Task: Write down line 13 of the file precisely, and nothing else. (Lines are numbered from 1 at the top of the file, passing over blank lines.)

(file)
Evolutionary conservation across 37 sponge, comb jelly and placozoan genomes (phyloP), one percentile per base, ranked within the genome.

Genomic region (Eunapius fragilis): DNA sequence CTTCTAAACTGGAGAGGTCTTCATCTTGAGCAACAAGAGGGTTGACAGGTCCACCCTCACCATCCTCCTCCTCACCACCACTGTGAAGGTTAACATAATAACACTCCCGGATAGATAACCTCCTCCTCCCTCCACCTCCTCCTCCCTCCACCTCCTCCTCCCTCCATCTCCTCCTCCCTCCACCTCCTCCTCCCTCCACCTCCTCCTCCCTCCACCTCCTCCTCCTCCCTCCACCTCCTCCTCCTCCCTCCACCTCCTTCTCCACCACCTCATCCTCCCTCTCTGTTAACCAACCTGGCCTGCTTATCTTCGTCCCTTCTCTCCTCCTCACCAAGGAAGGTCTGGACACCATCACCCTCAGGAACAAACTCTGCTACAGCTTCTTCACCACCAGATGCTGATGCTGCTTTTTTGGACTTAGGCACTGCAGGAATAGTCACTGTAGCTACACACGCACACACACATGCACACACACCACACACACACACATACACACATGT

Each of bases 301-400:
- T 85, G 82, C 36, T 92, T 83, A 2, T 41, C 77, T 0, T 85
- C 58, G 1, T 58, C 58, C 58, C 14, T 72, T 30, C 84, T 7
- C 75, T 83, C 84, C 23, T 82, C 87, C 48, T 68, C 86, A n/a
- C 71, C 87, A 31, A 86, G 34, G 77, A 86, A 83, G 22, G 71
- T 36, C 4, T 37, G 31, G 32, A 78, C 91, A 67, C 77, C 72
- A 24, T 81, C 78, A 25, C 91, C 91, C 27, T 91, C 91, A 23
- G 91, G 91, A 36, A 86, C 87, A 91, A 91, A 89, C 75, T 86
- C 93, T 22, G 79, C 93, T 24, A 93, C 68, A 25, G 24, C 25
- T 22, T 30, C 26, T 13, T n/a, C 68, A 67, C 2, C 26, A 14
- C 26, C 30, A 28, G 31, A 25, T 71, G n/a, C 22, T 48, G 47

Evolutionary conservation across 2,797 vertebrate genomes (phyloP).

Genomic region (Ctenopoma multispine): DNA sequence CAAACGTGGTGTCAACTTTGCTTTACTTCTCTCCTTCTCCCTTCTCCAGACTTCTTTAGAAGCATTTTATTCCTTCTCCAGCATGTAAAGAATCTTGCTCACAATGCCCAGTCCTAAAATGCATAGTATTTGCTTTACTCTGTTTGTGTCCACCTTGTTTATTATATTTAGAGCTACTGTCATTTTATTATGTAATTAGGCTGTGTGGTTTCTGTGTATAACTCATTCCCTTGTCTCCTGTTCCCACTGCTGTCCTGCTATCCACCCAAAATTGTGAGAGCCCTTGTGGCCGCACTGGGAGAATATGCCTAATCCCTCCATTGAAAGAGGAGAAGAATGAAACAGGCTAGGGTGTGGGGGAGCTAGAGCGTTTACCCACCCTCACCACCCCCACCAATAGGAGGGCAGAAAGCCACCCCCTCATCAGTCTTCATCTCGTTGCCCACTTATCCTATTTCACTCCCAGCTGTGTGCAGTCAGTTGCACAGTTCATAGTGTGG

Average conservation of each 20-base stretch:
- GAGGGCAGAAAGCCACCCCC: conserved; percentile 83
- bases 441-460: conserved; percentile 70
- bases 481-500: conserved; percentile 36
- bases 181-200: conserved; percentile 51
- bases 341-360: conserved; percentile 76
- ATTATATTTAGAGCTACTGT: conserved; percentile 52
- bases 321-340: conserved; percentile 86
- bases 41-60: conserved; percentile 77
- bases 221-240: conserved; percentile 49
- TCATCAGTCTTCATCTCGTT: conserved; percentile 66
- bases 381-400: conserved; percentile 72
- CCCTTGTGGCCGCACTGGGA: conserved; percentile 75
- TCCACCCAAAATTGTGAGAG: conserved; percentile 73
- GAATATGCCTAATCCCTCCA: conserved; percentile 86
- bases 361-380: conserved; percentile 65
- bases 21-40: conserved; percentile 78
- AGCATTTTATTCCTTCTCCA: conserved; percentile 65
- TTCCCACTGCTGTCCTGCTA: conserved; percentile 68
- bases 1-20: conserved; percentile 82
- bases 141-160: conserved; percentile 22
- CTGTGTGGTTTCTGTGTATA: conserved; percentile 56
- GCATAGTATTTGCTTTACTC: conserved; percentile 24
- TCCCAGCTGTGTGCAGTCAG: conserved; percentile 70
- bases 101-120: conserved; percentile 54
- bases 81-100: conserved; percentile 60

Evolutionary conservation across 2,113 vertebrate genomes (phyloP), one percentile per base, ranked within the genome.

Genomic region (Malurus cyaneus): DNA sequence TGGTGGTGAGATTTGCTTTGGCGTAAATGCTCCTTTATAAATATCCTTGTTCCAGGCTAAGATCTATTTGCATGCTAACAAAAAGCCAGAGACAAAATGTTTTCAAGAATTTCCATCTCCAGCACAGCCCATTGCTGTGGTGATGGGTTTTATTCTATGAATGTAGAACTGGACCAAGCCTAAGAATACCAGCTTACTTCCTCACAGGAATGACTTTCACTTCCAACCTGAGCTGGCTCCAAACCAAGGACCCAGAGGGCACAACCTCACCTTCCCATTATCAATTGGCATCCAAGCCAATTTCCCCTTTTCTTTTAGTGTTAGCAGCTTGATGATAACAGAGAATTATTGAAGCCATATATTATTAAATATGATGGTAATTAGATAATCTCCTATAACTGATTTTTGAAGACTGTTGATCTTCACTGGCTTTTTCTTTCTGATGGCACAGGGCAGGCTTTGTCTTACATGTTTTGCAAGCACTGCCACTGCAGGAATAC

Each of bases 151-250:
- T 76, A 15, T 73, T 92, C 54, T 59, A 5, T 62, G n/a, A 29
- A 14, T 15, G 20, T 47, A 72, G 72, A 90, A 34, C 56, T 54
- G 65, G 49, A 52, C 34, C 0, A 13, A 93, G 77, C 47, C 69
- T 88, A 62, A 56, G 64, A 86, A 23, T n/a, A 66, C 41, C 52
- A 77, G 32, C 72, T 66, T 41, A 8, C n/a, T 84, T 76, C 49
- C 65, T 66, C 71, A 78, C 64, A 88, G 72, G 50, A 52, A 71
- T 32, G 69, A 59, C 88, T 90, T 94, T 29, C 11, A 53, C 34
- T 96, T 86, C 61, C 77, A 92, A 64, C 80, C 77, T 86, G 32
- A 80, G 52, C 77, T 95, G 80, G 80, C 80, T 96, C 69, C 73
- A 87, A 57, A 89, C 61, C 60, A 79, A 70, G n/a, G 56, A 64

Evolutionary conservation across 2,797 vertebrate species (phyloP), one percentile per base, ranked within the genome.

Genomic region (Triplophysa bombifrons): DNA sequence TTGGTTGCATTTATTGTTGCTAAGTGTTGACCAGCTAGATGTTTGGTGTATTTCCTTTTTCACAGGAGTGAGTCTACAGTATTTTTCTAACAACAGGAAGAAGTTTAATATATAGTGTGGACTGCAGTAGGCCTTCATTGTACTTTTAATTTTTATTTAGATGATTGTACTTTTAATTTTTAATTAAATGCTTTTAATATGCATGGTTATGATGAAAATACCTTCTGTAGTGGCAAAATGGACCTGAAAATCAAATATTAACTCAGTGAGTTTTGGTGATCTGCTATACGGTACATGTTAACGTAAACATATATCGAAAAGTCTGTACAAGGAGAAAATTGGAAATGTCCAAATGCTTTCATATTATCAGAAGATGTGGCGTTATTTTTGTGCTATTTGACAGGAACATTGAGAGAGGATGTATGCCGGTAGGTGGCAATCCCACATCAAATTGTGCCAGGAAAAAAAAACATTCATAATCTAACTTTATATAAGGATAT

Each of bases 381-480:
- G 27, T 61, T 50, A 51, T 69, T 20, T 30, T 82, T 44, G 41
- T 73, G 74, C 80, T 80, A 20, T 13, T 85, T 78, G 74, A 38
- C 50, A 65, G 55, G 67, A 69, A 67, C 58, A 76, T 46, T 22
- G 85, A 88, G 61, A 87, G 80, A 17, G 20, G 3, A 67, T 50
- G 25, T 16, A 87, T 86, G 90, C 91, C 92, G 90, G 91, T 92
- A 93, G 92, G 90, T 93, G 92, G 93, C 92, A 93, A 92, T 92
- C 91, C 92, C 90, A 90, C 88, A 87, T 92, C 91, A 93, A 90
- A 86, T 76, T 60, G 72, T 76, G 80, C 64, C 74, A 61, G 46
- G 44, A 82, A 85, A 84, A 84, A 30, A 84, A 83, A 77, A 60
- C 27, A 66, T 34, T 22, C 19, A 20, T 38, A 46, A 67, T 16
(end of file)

- C 26, C 30, A 28, G 31, A 25, T 71, G n/a, C 22, T 48, G 47